Rafael Nadal: Brilliant Career Cursed By Injury

Rafael Nadal: Brilliant Career Cursed By Injury

Rafael Nadal has amassed a record 22 Grand Slam titles, but his injured career has undoubtedly snatched even more money. On Thursday, his physical weakness returned when he was ruled out of Wimbledon due to a stomach injury, just a day before he was due to face Nick Kyrgios in the semi-finals. Prior to his latest blow, he had already missed 11 Grand Slam events until his debut in 2003. He has now been out five times during Saleem.

Prior to Thursday’s bombing, he retired from his 2010 and 2018 Australian Open quarterfinals (knee and leg injury) and the 2018 US Open semifinals.

At the 2016 French Open, he played two rounds before being forced to recover from a wrist injury.

In stark contrast, career-long rival Novak Djokovic played every slam from 2005 to the 2017 US Open, in which he suffered an elbow injury.

It was an unbeaten run of 51 majors.

Djokovic’s only other other Grand Slam absences were 2020 Wimbledon, which was canceled due to the corona virus epidemic, and this year’s Australian Open, when he was deported as a vaccine.

Nadal missed his first injury in 2003 at the age of 16 when he fell while training, injured his elbow and missed the French Open.

The 36-year-old has since been forced to miss at least one tournament each year of his career.

Nadal has suffered knee and foot injuries, as well as hamstring pulses, a torn wrist tendon and abdominal strain, among other problems.

He even played briefly with bandaged fingers after accidentally burning himself in a restaurant in 2011, when he missed the end of the 2014 season due to appendicitis.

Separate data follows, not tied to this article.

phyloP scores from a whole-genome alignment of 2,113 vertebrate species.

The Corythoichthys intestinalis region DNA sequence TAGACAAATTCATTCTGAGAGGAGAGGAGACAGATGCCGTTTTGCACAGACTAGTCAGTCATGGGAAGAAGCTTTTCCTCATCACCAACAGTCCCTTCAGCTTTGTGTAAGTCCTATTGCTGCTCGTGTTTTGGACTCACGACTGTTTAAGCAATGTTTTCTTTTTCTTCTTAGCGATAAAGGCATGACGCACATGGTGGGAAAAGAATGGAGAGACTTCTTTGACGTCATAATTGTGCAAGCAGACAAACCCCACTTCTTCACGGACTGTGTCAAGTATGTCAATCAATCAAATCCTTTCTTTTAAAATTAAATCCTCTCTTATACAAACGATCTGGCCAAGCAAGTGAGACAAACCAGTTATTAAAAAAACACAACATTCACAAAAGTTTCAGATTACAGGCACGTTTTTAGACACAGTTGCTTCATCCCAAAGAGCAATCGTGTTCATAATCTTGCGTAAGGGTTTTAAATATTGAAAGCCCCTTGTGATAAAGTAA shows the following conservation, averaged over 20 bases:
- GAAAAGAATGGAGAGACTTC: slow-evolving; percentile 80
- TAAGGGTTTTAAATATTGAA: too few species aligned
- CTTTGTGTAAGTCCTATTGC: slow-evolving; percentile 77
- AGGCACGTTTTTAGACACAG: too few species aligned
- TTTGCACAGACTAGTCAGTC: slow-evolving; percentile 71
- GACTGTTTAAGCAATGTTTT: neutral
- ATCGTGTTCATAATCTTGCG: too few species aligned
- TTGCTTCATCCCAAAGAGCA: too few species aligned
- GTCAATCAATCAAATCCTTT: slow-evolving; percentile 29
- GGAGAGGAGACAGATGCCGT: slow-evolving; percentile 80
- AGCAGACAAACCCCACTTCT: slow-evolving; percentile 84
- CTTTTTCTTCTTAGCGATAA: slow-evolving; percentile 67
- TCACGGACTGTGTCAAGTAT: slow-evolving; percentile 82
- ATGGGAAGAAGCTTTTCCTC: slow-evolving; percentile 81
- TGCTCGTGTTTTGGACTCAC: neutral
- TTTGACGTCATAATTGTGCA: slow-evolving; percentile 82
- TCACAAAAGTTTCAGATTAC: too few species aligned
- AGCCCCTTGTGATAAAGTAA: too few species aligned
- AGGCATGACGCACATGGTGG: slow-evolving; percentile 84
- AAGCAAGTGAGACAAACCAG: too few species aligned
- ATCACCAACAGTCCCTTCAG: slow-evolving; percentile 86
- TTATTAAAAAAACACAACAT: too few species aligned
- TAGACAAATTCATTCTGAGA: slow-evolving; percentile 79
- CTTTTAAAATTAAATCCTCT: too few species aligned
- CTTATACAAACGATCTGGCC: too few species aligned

‘The main tournament’

Despite missing out on so many events, Nadal’s incredible desire to win has led him to 92 titles and 1,063 victories on the tour.

When he failed to reach a Grand Slam semi-final in 2015 and 2016, many wondered if his career was coming to an end, but since then he has won eight more Slam titles.

On Thursday, he insisted that this was not the end of the road, even predicting that he would return to the court in a week and play tournaments in a month.

“I hope these three, four weeks will allow me to make my usual calendar,” Nadal said, noting that the US Open, the last Grand Slam of the year, he could not remember last year. Yes, starting August 29.

“I did my best to give myself a chance here. Even it makes me feel a little bad because I felt that at the level I’m playing, maybe I’ll get a chance. ۔ “

Nadal has faced more difficulties over the past year.

A left foot injury forced him to miss last year’s Wimbledon, the US Open and the Olympics in Tokyo.

In this year’s Indian Wells final, a rib fracture ended a 20-match winning streak, including the Australian Open title.

His 14th French Open victory in June was made possible by anesthesia of his left foot to ease chronic pain.

He said immediately after the victory in Paris that he would hear the pain on his feet and go through the radio frequency.

Nadal then admitted that his career was in balance.

“It’s clear that in the circumstances in which I’m playing, I can’t and I don’t want to continue,” he said at the time.

On Thursday, he said that the treatment he received after Roland Garros had given him optimism about his future.


“Roland Garros was very demanding. But after that, things were getting better,” Nadal said.

“The fact that I was here shows how important this tournament is to me and how much I wanted to play here.”

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